The Army ROTC program offers a full, four year curriculum.  Each semester, cadets attend an academic class, a “lab” that lets them apply what they learned in class, and can attend up to three sessions of physical training (PT) a week.

Cadets who intend to commission will also attend Advanced Camp at Fort Knox, usually during the summer following their junior year.

You can join the ROTC program as a freshman, a sophomore, or even later.  To see the classes you’ll be taking, select the tab below that matches your class.  And feel free to contact us to find out exactly how the Army ROTC program works with your schedule.

Select the year you'll be entering the program:

On the traditional four year track, you’ll take 31 credits and attend a month-long camp at Fort Knox, usually after your junior year.  To learn more about each class, check the CSU catalog.  To learn more about the camp, visit the Cadet Summer Training website.

If you start the ROTC program as a sophomore, you’ll take two extra credits your first two semesters in the program.  Overall, you’ll take 29 credits and attend Advanced Camp at Fort Knox, usually during the summer after your junior year.  To learn more about the classes, see the university’s catalog.  To learn about summer training opportunities, check out Cadet Summer Training.

If you start the ROTC program as a junior, you will attend Basic Camp tand Advanced Camp during the summers – learn about the summer training opportunities at the Army ROTC website.

You’ll take 19 credits of military science classes – read their description in the university’s catalog.

You can start the Army ROTC program as an undergraduate senior, or as a grad student.  Contact the recruiting officer to find out more about your opportunities – the diagram below is just an example of how the curriculum can work for you.

To learn about the university classes, check the catalog.  To explore summer training for cadets, read the Cadet Command website.

Labs and Classes in the ROTC Curriculum

Military Science classes are held twice a week. They start with a general orientation to military structure and codes of conduct in your first two years, and progress to training in military tactics and battle scenarios in your junior and senior years.

Leadership labs
Leadership labs (Group Study) support the curriculum taught in the classes. Conducted once a week, they are an orientation to much of what a student needs to know to be successful in the Army. The training consists of land navigation, basic rappelling, movement and maneuver, and intelligence, to name a few of the skills taught.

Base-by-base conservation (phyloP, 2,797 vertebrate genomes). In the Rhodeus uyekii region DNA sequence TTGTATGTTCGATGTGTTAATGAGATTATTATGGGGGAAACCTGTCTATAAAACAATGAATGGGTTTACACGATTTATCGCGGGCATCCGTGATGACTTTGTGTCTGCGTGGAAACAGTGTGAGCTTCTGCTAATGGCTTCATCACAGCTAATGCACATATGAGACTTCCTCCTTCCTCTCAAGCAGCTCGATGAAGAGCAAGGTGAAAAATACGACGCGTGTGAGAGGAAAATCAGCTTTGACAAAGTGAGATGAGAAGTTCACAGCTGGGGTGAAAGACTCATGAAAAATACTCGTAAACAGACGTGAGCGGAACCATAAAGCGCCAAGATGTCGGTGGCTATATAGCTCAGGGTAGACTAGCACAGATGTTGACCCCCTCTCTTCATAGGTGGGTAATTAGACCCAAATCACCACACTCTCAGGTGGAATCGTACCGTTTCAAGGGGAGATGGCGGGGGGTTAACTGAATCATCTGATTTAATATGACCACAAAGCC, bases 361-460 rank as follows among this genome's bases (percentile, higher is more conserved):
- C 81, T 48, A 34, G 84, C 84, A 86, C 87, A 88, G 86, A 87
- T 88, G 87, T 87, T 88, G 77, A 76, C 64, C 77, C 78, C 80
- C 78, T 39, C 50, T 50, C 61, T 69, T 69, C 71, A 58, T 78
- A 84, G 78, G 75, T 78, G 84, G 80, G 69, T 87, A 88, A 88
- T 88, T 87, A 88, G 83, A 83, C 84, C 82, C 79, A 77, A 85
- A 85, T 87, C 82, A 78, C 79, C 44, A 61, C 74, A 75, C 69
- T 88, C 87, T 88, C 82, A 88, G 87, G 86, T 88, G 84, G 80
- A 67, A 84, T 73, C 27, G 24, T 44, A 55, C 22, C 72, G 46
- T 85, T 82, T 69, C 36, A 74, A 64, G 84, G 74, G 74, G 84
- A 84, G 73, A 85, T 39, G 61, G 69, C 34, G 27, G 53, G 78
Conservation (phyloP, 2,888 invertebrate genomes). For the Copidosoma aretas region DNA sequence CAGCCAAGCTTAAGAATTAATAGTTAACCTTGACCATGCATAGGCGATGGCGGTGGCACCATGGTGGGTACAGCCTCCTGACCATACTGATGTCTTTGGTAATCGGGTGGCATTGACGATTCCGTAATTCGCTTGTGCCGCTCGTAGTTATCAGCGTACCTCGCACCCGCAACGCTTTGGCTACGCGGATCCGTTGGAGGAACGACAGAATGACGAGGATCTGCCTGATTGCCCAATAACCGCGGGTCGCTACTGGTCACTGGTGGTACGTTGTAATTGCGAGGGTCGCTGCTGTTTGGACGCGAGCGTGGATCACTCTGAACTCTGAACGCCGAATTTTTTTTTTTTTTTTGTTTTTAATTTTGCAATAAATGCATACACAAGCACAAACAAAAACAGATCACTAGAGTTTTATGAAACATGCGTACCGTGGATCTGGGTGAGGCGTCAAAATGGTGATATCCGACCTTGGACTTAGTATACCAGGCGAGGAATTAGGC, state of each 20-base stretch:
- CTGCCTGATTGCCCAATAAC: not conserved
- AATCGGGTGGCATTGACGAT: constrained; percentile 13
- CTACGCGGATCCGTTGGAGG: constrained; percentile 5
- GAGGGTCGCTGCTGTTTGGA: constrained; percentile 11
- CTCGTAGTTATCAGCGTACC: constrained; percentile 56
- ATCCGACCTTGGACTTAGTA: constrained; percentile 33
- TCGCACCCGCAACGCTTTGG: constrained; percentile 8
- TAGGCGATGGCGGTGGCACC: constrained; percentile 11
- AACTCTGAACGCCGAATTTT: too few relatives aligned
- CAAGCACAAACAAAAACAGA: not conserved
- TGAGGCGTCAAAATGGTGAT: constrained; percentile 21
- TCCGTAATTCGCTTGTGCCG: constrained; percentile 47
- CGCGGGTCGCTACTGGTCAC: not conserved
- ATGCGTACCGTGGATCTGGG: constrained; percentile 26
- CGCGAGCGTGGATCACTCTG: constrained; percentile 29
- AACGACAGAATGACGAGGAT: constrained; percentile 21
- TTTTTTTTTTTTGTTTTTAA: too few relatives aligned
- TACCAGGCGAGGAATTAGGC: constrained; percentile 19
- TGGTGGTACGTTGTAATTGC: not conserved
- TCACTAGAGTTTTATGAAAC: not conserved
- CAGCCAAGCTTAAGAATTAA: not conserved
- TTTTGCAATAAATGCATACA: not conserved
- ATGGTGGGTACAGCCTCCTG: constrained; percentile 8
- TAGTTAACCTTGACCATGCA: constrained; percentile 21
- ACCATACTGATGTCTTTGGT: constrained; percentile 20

ROTC cadets take military science classes each semester as well as participate in on- and off-campus activities. Learn more about CSU Army ROTC Activities & Training, and Clubs & Extracurriculars.

Basic Course

The Basic Course consists of classes and labs, and is usually taken during the first two years of college.  During these years there is no military obligation on the part of the student.  Basic classes cover subjects such as leadership development, military history, the soldier’s creed and the warrior’s ethos, and the customs and traditions of Army service.

Advanced Course

Students who demonstrate the potential to become officers and meet the physical and scholastic standards are eligible to enroll in the Advanced Course in the third and fourth years of college. They receive training in management, tactics, ethics, and develop leadership skills. The Advanced Course is taken during summer between junior and senior year.

The Four Year Program

The Four Year Program consists of the Basic Course and the Advanced Course.  Military Science classes can be taken as general elective credits or to earn a Minor in Military Science. Consult the CSU course catalog for more information about Military Science classes and to learn more about the minor.

The Two Year Program

The two year program is an option for students who did not take Basic ROTC courses in their freshman and sophomore years. The student will participate in four weeks of basic leadership instruction during the summer before their junior year.  Students are paid to attend the training and also have the opportunity to compete for two year scholarships. After successful completion of the training, students who meet all the requirements can enroll in the Advanced Course.